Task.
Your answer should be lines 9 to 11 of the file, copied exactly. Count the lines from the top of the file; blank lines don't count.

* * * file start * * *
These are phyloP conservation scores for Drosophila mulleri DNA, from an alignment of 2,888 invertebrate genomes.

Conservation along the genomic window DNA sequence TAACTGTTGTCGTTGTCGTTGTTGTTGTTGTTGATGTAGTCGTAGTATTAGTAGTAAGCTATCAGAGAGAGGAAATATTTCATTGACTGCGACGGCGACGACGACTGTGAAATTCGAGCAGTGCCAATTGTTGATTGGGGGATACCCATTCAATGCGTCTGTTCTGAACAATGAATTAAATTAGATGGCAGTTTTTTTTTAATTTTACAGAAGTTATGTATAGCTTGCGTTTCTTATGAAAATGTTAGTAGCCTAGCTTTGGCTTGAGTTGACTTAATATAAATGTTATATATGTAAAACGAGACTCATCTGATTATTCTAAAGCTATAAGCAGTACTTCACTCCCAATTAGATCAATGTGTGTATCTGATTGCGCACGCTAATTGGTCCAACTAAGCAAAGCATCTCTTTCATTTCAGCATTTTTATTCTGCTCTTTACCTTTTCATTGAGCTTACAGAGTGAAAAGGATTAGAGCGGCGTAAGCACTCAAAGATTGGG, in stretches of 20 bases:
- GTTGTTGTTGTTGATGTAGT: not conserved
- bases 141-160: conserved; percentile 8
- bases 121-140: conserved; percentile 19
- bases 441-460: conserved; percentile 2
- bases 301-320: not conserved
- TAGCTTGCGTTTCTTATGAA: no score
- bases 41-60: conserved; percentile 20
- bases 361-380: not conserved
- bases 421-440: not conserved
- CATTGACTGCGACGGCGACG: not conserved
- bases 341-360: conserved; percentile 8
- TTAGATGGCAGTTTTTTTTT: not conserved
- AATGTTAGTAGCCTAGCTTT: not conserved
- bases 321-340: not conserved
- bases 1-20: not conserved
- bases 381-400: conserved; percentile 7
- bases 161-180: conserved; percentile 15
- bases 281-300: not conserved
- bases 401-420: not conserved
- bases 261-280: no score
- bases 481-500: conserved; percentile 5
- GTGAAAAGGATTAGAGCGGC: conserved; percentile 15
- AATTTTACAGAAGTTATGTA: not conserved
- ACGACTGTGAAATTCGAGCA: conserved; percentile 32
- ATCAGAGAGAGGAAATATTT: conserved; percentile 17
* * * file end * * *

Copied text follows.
- bases 41-60: conserved; percentile 20
- bases 361-380: not conserved
- bases 421-440: not conserved